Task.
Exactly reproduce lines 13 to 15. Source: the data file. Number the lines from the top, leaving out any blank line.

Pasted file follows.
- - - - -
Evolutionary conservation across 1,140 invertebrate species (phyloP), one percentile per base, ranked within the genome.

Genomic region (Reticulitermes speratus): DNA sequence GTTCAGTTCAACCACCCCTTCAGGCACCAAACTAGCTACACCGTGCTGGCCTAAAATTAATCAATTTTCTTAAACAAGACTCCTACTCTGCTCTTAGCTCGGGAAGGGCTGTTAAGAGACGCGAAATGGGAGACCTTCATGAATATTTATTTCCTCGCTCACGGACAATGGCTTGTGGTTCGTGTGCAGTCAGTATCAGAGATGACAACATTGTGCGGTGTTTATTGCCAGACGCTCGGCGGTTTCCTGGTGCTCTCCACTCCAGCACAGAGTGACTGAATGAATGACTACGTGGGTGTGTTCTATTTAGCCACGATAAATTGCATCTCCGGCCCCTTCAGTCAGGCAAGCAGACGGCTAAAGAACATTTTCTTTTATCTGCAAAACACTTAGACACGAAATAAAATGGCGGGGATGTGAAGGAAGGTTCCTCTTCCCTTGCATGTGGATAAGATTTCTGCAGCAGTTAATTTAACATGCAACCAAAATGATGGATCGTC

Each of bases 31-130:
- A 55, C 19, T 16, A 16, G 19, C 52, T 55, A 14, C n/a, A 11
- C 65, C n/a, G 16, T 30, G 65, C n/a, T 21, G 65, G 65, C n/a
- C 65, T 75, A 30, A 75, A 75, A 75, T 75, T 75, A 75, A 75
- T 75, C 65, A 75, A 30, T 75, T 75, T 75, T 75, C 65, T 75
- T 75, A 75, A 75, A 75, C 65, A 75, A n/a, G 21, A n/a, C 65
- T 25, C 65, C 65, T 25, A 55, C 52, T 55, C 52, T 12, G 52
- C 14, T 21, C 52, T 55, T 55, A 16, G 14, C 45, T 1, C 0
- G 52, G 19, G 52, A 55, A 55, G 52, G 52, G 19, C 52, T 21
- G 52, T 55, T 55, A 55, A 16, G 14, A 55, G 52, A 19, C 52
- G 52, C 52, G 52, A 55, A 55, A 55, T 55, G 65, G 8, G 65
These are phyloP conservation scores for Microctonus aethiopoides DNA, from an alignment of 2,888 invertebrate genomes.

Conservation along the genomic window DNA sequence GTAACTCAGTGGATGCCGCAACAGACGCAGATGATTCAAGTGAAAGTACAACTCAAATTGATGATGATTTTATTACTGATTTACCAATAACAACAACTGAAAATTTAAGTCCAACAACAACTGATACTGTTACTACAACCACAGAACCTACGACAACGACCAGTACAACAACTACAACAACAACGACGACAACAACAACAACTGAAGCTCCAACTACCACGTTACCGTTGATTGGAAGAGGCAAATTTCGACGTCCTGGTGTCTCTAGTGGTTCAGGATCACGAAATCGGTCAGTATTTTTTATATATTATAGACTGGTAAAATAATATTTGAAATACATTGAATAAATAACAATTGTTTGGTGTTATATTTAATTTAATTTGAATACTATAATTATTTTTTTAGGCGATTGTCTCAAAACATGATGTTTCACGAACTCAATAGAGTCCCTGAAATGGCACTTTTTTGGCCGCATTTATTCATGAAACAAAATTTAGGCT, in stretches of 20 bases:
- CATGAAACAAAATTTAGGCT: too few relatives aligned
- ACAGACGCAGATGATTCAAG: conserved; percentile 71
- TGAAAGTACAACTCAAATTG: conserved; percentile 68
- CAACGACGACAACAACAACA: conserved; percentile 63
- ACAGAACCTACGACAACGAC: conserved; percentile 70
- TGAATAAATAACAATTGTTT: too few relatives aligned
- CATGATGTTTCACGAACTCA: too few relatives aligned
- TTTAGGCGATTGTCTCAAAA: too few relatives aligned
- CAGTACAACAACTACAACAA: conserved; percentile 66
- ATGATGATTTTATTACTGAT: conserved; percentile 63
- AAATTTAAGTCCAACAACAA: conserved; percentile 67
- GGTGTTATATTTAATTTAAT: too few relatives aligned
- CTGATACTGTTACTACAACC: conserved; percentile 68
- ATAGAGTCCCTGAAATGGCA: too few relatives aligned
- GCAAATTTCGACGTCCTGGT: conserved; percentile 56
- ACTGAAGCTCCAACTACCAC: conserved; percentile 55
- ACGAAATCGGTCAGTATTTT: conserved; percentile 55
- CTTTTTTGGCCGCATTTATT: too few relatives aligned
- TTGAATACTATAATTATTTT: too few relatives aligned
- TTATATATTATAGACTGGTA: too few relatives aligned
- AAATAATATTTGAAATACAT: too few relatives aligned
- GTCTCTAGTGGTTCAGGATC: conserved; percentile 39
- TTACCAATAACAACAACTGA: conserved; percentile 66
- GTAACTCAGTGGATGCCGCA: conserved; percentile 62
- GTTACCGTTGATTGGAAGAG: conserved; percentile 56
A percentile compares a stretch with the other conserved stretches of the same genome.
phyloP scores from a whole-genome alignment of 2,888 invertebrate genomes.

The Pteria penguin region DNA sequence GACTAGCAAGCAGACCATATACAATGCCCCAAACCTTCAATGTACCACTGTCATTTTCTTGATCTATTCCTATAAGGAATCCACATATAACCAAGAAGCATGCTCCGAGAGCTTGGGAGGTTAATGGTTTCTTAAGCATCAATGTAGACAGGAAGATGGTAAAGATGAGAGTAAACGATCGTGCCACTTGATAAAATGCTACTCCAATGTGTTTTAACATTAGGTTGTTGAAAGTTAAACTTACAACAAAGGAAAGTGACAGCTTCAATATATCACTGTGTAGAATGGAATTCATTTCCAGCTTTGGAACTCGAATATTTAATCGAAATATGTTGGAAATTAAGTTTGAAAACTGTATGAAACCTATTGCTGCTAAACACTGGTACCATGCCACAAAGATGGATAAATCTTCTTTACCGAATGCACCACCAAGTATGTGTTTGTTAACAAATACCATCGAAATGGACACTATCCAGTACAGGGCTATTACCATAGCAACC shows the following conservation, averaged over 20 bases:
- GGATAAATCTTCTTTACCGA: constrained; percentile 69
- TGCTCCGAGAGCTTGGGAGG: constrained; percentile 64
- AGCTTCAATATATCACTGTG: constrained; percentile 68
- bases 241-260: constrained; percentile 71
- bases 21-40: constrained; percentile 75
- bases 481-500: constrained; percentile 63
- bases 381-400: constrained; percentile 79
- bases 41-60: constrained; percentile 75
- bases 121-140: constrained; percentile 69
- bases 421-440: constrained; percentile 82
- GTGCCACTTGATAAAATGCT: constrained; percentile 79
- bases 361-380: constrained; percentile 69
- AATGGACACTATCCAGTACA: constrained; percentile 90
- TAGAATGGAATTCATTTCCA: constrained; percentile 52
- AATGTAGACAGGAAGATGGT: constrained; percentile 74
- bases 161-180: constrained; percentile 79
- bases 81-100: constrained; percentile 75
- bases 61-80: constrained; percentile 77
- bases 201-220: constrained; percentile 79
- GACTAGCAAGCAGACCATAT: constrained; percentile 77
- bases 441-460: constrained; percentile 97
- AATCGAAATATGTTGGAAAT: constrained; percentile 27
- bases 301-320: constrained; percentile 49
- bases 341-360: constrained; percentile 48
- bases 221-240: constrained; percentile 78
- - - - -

- G 52, C 52, G 52, A 55, A 55, A 55, T 55, G 65, G 8, G 65
These are phyloP conservation scores for Microctonus aethiopoides DNA, from an alignment of 2,888 invertebrate genomes.

Conservation along the genomic window DNA sequence GTAACTCAGTGGATGCCGCAACAGACGCAGATGATTCAAGTGAAAGTACAACTCAAATTGATGATGATTTTATTACTGATTTACCAATAACAACAACTGAAAATTTAAGTCCAACAACAACTGATACTGTTACTACAACCACAGAACCTACGACAACGACCAGTACAACAACTACAACAACAACGACGACAACAACAACAACTGAAGCTCCAACTACCACGTTACCGTTGATTGGAAGAGGCAAATTTCGACGTCCTGGTGTCTCTAGTGGTTCAGGATCACGAAATCGGTCAGTATTTTTTATATATTATAGACTGGTAAAATAATATTTGAAATACATTGAATAAATAACAATTGTTTGGTGTTATATTTAATTTAATTTGAATACTATAATTATTTTTTTAGGCGATTGTCTCAAAACATGATGTTTCACGAACTCAATAGAGTCCCTGAAATGGCACTTTTTTGGCCGCATTTATTCATGAAACAAAATTTAGGCT, in stretches of 20 bases: